Despite such political landmines as Obamacare and Benghazi, Democrats could gain seats in the midterm elections under certain circumstances, says Sean Trende, senior elections analyst for RealClearPolitics.com.
"It's a real possibility," Trende told "The Steve Malzberg Show" on Newsmax TV.
"You'd have to have the president's approval rating increase . . . have the GOP fail to knock off any of the red-state incumbents, and then the Democrats will need some help from Republicans."
As well, the economy and the public's perception of the Affordable Care Act would have to improve, Trende said.
"[The economy has] been kind of trudging along, but if there's an inflection point, it would definitely help the president out," he said.
"The other thing you would need is continued, or some would say, the beginning of good news on Obamacare, because it does slowly [change] perceptions of the law.
"It's not so much a question of Republicans messing something up, although the government shutdown is a good example of how they might do [that], but it's really a question of the primaries in some of these states, where they have weak candidates that they might nominate again."
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As an example, he cited Christine O'Donnell, a tea party activist who ran for Senate — and lost — three times in five years.
In her third attempt, running for the Delaware seat vacated by Vice President Joe Biden, O'Donnell lost in the general election to Democrat Chris Coons by a margin of 57 percent to 40 percent.
Trende said elections are mostly about the nation's economy and hot-button issues such as the ACA.
"The Republicans do have quite the story to tell there. I don't think the war on women or some of these racial issues that are being raised are really going to matter all that much," he said.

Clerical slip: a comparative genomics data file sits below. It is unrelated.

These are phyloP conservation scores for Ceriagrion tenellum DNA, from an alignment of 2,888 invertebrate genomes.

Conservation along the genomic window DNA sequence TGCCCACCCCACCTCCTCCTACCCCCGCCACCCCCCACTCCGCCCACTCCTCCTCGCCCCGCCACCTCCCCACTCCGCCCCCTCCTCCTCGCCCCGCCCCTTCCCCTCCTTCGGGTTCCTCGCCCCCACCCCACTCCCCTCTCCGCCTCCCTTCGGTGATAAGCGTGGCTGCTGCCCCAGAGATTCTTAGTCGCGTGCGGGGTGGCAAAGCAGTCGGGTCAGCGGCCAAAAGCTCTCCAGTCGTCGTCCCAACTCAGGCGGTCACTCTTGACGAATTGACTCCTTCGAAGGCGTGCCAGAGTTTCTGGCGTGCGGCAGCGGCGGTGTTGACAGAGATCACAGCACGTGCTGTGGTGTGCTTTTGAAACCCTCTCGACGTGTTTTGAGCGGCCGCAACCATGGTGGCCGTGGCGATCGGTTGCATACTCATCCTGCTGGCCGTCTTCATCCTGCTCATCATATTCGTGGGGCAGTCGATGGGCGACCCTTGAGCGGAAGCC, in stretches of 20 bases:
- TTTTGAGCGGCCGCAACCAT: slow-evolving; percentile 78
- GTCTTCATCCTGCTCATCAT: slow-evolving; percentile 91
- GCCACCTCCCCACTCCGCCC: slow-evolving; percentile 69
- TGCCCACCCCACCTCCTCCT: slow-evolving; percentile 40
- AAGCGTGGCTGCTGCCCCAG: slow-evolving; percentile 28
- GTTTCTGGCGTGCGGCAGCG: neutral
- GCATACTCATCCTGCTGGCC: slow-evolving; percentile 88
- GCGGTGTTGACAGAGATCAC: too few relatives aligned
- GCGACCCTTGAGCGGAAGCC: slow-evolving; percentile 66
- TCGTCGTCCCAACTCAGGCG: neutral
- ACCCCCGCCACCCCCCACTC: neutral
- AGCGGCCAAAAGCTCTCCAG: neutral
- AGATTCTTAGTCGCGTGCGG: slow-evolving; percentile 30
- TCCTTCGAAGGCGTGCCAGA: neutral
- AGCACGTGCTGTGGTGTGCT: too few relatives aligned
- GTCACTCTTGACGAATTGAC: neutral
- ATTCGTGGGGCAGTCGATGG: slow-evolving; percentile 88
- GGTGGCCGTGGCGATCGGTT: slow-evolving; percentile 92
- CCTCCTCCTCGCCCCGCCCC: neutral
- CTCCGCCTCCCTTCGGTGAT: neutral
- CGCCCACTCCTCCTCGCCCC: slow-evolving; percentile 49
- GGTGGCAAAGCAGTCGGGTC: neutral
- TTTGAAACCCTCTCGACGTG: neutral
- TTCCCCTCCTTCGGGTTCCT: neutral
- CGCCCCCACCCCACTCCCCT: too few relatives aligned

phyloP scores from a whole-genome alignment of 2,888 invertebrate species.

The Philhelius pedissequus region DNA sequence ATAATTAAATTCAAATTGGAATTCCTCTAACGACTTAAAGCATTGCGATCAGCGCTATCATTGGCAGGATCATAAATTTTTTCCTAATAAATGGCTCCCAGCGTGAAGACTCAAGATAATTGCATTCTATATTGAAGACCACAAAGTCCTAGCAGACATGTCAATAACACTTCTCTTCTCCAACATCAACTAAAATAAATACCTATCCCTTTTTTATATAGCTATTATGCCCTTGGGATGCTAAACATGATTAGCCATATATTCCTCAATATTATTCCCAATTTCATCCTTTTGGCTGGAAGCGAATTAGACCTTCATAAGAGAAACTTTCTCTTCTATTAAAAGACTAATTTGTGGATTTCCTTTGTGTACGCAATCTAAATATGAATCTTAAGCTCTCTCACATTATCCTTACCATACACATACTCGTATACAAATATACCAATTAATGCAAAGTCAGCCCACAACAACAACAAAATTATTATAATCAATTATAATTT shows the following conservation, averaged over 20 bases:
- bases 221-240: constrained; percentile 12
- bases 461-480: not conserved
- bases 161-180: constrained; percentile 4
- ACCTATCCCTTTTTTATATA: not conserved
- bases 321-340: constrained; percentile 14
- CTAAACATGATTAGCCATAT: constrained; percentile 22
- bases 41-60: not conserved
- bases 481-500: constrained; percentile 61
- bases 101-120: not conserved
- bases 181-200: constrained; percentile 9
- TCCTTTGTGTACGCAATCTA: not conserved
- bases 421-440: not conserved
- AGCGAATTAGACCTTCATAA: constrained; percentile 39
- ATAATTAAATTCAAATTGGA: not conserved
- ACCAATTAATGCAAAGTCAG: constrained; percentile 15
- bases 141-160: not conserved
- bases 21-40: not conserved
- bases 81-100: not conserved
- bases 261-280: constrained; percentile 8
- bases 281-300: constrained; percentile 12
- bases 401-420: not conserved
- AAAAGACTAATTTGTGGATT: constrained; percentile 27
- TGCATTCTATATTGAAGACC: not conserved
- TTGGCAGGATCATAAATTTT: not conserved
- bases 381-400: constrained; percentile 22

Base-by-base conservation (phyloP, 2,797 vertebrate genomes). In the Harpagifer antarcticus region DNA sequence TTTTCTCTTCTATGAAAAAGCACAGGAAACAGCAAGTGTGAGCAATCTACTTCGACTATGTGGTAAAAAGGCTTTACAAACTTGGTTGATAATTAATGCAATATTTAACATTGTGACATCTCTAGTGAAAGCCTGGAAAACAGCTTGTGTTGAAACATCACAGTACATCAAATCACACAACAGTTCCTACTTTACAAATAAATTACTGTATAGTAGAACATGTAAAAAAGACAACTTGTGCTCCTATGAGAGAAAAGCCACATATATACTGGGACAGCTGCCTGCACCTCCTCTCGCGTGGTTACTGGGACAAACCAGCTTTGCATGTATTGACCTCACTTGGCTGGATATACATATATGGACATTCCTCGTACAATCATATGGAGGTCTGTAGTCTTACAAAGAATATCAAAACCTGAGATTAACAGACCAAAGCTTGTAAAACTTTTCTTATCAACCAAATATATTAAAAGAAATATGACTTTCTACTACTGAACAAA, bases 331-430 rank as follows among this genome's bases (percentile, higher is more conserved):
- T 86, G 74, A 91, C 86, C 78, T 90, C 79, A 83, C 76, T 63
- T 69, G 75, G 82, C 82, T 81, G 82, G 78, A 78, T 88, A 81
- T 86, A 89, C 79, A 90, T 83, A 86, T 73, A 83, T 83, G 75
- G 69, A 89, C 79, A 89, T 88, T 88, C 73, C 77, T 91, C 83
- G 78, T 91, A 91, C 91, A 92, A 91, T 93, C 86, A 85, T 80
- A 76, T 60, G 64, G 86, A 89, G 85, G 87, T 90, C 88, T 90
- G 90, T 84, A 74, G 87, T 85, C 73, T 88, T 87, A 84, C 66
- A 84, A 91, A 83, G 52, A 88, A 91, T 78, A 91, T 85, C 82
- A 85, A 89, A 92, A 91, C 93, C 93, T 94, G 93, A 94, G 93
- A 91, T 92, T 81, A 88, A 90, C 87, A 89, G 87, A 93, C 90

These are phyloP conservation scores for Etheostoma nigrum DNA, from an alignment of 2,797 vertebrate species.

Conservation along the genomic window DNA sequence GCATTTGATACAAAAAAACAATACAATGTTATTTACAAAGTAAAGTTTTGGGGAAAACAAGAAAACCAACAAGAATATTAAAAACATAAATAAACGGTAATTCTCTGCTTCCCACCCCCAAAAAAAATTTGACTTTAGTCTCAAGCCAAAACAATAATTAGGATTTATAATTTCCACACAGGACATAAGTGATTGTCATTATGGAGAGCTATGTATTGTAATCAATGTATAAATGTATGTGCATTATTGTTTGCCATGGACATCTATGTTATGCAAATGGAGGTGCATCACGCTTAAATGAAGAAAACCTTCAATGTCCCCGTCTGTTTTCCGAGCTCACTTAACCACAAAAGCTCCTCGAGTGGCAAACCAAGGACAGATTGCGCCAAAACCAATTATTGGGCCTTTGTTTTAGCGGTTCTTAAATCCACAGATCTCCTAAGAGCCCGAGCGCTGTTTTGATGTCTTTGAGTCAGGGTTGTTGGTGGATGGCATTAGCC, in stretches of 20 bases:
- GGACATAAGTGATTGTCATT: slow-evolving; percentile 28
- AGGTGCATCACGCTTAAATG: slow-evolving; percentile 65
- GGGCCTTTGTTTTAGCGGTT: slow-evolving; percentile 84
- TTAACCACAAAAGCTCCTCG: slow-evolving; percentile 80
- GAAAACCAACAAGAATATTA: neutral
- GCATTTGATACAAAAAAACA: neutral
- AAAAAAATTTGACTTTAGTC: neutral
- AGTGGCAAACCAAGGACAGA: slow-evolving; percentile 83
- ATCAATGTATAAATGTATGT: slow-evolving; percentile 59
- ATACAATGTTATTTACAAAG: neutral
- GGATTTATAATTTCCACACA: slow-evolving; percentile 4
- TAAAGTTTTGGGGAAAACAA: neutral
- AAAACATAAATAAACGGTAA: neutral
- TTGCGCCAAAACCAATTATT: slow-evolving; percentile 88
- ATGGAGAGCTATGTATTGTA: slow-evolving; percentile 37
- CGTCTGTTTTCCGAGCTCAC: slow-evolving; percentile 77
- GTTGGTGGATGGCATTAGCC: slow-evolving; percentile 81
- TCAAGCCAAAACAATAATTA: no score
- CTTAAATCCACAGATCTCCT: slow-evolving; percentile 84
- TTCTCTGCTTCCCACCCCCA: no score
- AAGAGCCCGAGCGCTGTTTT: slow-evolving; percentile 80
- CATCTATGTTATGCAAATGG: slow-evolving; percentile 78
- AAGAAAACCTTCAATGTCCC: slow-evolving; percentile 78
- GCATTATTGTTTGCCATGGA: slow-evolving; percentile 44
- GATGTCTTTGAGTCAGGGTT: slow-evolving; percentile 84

If Democrats do end up picking up even one Senate seat, it would be "horrible news" for Republicans, Trende said.
"It's that simple. Not only the fact that they would have failed to take the Senate when they had a chance for the third election in a row, but 2016 is a brutal playing field," he said.
"They're almost certainly going to lose seats in 2016, so a Democratic president could come in with a very heavy Democratic Senate."
Trende said the chances of former Sen. Scott Brown of Massachusetts regaining a seat, this time representing New Hampshire, are up in the air.
"He doesn't have a fantastic shot, but he has a good shot, it's the best way to put it," Trende said.
"He's trailing Jeanne Shaheen in the polls, but she's below 50 percent . . . He does have the carpetbagger issue to deal with, but she has an Obamacare issue to deal with."
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The Florida gubernatorial race is also a bit of a horse race.
"[Gov.] Rick Scott has always had a popularity issue almost since the day he was inaugurated, but you've got Charlie Crist as the Democratic nominee, former Republican governor, [who] used to be known as 'Chain Gang Charlie' because he was so tough on crime," he said.
"Now he's a liberal Democrat, so we'll see what the Florida voters do there."
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